The speed of the drink ticket lineup and drink pickup lineup was amazing as usual. Staff and volunteers were friendly and efficient. There were tonnes of options for beer, cider and hard lemonade. I’m still struck with a sense of awe each year when see the custom Phillips beer-tap-truck.


I was extremely excited to see The New Pornographers outdoors (“under an embalmed clear sky”), in my hometown, without having to travel to Vancouver or Seattle. That was a dream come true show for me and worth the price of admission by itself. Other than that, I was not very impressed with the lineup this year. Sure, there were a few highlights, but it was definitely the weakest lineup of the past four years in my opinion. I know some people were complaining about this, selling their tickets after the lineup announcement, etc. but I’m not complaining, just reflecting.

Part of the Rifflandia experience is learning about and exploring new artists. Venturing outside of your comfort zone. Becoming a fan of something new. And part of the point of a super pass wrist band is the “choose your own adventure” experience. Depending on your priorities and venue capacities at any given moment it can either be a dream come true show you’ve been waiting for for years, or it can be a “go with the flow and surprise me” experience or a “try before you buy” preview of a band that you are curious about. The format works well for me. I’ve been to a number of subsequent shows and/or bought a number of albums after seeing a band play a short set at Rifflandia. I found a few new artists this year that I will follow in the future.

I could be wrong, or it could be a fluke, but I get the impression that there has been a bit of a shift towards attracting the “young university party crowd” to Rifflandia. This is smart from a business perspective, but waters down the festival a bit for permanent Victoria residents like myself. It just seems like each subsequent year for the past few years has had more Hip Hop and DJ sets than the year before, and not just at night venues but also during the day at Royal Athletic Park. Perhaps this is because Atomique Productions also puts on Rock The Shores in July so there’s a bit of a demographic split between the mid summer crowd and the early September back to school crowd.

I’d rate the lineups in this order:
1. 2011
2. 2012
3. 2013
4. 2014

Although I did not experience it first hand, I’d put 2010 in third place between 2012 and 2013.

Sound Quality:

I’m not entirely sure how to approach the topic of sound quality at Royal Athletic Park. There’s the sound quality in the park and there’s the noise complaints outside the park. Both are important in my opinion because they go hand in hand and I’m not convinced many people really think too deeply about either, let alone at the same time. There were a lot of noise complaints in 2013 and not just from near by residents but also from residents on the other side of town. I was hugely disappointed with the sound in 2013 and totally agreed with people complaining from 10km away. I could barely put up with it inside the park.

This year, off the tip of my tongue, I’m inclined to say it was 100x better! That may be an exaggeration though. :) Let’s say it was about 10x better in 2014 than 2013, and 5x better than 2012. It was about equal in quality to 2011 with perhaps a slight edge to 2011. Sound quality is important to me because I like to actually hear lyrics and instruments instead of just bass distortion, and it’s also important that the festival doesn’t get shut down due to public outcry or for political reasons. I am not a sound engineer, but I think heavy bass and distortion generates more noise complaints as the sound travels further and because it just sounds like noise rather than music. I don’t think there was any difference at all between peak decibel levels or noise curfews this year; the reason it was better is because the bass wasn’t maxed out. In 2013 it seemed like the bass dial was turned to 10 out of 10 on day one and not adjusted at all for the entire weekend. Whether it was an acoustic set, ten piece rock band or a hip hop / DJ set, the bass was fully maxed out. It’s no surprise there were less noise complaints from residents this year because the sound board was decently run. I hope next year is just as good or better.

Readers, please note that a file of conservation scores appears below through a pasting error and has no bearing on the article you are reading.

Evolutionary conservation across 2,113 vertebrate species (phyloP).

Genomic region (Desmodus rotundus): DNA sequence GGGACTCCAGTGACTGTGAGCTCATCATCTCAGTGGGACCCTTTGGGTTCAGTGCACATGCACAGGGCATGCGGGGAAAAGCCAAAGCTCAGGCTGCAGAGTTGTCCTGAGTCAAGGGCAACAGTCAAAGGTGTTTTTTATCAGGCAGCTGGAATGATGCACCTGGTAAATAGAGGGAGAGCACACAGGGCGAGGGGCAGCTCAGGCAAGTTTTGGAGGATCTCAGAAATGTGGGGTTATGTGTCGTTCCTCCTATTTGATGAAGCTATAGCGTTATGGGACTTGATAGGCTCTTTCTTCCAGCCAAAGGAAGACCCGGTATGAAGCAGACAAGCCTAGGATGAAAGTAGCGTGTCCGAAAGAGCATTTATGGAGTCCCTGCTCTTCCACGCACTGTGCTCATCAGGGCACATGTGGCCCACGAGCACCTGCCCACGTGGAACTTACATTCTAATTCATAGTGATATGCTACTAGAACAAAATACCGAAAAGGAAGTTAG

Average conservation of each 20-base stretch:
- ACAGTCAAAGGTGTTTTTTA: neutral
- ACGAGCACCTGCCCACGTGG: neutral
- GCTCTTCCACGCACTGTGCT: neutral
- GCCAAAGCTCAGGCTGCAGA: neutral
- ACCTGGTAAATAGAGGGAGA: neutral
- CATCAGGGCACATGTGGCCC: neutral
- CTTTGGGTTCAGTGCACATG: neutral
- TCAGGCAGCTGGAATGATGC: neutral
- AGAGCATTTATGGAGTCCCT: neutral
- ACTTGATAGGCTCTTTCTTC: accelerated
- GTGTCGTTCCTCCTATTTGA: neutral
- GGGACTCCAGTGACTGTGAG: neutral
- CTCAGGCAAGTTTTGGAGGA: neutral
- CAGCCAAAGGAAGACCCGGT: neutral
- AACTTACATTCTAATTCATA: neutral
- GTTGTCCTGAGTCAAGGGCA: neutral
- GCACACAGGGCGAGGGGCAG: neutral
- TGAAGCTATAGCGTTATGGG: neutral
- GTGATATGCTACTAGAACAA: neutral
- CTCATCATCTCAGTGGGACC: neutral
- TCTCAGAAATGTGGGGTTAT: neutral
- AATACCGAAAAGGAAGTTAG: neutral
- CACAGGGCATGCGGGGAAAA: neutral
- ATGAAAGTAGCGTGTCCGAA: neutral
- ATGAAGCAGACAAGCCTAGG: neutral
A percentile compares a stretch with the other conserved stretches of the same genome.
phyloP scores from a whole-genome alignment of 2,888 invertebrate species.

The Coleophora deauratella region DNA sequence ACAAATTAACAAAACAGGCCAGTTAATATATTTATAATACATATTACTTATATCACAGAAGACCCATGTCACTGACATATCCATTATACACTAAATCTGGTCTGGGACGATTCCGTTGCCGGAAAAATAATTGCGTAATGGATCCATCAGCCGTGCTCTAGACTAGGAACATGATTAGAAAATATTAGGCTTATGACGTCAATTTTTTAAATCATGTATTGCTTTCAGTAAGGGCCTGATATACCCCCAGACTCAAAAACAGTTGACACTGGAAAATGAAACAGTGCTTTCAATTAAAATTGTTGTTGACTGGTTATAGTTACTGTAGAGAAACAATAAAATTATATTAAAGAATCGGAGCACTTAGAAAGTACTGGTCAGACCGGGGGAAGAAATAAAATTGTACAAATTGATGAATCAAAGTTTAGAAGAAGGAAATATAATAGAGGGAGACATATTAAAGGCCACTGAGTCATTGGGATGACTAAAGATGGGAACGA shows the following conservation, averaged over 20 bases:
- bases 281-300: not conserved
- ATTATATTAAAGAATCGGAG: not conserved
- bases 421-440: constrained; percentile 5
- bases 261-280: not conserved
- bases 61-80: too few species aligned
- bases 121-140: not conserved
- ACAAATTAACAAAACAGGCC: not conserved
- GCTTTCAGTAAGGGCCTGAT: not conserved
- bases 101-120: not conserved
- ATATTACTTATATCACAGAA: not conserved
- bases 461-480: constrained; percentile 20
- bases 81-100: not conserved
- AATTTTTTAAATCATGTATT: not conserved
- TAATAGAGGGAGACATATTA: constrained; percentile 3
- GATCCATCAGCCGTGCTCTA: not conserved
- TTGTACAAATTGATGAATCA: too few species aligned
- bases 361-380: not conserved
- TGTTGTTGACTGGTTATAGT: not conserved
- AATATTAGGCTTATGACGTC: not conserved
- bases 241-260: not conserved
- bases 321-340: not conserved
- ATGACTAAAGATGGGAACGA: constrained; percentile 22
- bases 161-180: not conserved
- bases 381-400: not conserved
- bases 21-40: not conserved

At night, I went to ANIÃN and even though it was an open air outdoor venue right next door to Phillips Backyard I didn’t even notice any noise pollution from Phillips. It wasn’t just covered up by increasing the volume at ANIÁN, the actual sound quality was quite good and I was very impressed.

Outside Royal Atheletic Park:

During peak hours (ex. Saturday late afternoon) the lineup to get into the park is so long that people have to walk down the road to get in line because the lineup fills the entire sidewalk. This causes drivers to be frustrated with pedestrians in the middle of the road and creates an unpleasant and unsafe environment while waiting to get inside. It would be nice if the lineup was better managed by staff and maybe roped off so half the sidewalk is lineup and half is navigatable. Better yet, if there were more than two security guards during peak hours, or multiple entrances, maybe the lineup wouldn’t be so long…

Report Card:

R.A.P. Layout – B (would have been an A if not for the washrooms)
Food & Drink – A
Lineup – C
Sound Quality – A

Thanks Rifflandia for another great year! See you all in 2015!